Why the Ukrainian crisis was a turning point

I have often been asked: why do you care so much about Ukraine? After all I don’t live in Ukraine, and I was not there except for a few times on short visits to relatives and friends. “Ukraine is none of your business” I was told by Ukrainian patriots (real Ukrainians or just moral champions of the abstract right of a nation to fight with all means for its “freedom”), when I expressed points of view that they were not ready to accept. In fact, the argument “it is not your damn country”, seemed to be a pretty powerful one and I did not always know how to respond to it. And probably yes, I could, like most people, get on with my life very well without caring too much about the whole Ukraine thing.

The problem is, the Ukraine crisis has never been just about Ukraine. Ever since the protest on the Maidan started, Western governments were heavily involved in the developments taking place in those “glorious” days of revolution, if not organizationally, at least morally. After all, how could it possibly not be a good thing if Ukraine became more European, more Western, more modern, more like us? Andrew Wilson, a journalist specialized on Ukraine, wrote more or less: “While many people in Europe are getting disenchanted with the European project, there are some people at the borders of Europe who are ready to fight and die for the European values”. I could not possibly have come up with more poetic words. And honestly I don’t know many Westerners, who, in spite of all the problems there might be in the West, would voluntarily give up the comforts and the freedoms they feel they are granted by the so-called “Western civilization”. After all the West is still the light of global civilization … or is it not? Who in his right mind would choose to be together with Russia, if they had the chance to be in a union with France, Germany, England and Italy, with Europe, the cradle of the modern world? Well, all these abstract proclamations about freedom, prosperity, democracy and European values sound all very beautiful. Young hopeful souls, like many of those who were jumping on the Maidan Square, could not possibly resist them.

The thing is, Germany, France, England and other leading European countries were hardly offering Ukraine to become more like them. While from a material point of view living in Copenhagen or even Madrid is certainly easier than living in Kiev or Kharkiv, in terms of pure economics, beyond the surface of a vague prospect of integration into the European community of values, the European Union was asking Ukraine to open its domestic market to European goods (as if they were not already omnipresent in Ukraine) and offering the mirage of foreign investment in the Ukrainian economy. Well, the Free Trade Agreement with the European Union has been signed, after being temporary stalled, but after more than two years the results for the Ukrainian economy are still waiting to be seen. Of course this could all be blamed on Russia, on the “annexation” of Crimea and on the conflict in the Donbass. I understand the legitimate aspirations of the Ukrainian people to end the rule of corruption made many very angry, but the violation of the Ukrainian constitutional order that brought down Yanukovich (certainly a corrupted politician, but no more than those who succeeded him) factually dissolved the legitimacy of Ukrainian state and its territorial integrity. Without Yanukovich’s violent removal from office, there would have been no referendum in Crimea, there would have been no uprising in the Donbass, and no “war with Russia”.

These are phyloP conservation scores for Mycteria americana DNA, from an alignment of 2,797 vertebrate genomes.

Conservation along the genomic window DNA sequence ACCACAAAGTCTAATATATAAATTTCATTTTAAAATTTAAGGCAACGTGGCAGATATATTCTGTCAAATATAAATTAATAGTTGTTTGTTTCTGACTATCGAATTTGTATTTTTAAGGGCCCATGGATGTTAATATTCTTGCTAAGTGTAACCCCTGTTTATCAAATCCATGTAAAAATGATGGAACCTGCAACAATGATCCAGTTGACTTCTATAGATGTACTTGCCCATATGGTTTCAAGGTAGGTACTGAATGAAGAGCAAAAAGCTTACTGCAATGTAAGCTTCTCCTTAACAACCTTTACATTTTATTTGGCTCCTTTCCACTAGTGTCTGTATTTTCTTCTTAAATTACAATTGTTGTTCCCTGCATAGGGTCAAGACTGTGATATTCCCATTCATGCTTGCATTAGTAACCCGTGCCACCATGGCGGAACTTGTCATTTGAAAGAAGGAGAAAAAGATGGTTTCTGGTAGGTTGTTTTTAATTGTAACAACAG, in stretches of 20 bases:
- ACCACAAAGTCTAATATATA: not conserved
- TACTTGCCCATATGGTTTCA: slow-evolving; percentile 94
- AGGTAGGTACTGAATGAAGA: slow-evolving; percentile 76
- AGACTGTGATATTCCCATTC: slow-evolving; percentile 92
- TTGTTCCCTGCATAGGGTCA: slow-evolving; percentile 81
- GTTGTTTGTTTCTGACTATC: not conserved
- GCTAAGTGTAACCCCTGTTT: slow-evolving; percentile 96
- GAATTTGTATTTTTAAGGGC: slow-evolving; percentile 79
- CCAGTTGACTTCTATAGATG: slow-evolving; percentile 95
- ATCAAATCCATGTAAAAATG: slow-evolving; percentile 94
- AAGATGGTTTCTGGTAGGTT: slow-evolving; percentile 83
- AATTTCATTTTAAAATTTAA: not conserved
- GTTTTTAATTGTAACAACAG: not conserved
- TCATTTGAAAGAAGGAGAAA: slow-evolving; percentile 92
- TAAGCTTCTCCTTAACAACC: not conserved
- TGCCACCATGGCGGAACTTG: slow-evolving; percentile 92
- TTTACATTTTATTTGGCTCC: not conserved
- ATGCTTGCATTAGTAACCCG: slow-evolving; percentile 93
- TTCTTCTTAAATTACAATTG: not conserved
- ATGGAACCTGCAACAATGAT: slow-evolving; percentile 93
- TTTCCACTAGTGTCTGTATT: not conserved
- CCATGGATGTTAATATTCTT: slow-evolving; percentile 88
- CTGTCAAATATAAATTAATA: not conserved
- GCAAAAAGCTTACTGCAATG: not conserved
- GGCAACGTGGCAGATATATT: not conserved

And here the Ukrainian patriots come again, accusing Europe and the West at large of behaving cowardly for its “unwillingness” to defend the just cause of Ukraine’s freedom and independence and engage in open conflict with Russia the invader. Well, this is why I care about Ukraine, as a European, even if it is not my country, dear Ukrainian patriot. You made a mess of your country, which now lives much worse than it was under the “tyrannical” regime of “dictator” Yanukovich, and engaged in war actions against your own people under the pretext of fighting the Russian army. It is your war now. And if you wanted to be more like us in Europe, you should have understood that war is not a very European value these days.

And finally the unconditional support given to the post-Maidan Ukrainian state by the European government bodies one more time proved that the ruling class had lost touch with the priorities of the European people. I understand that posing as the defenders of European freedoms is very seductive for many politicians. The “war with Russia” certainly gave a new sense of unity and purpose to an otherwise senile organization. But the oversimplification of the interpretation of the Ukrainian crisis and its instrumentalization show that the European Union is morally bankrupt and does not have the interests of its people at heart anymore. Europe looks a lot better as an ideal democratic utopia from the barricades of Kiev than from the streets of Berlin or Paris.

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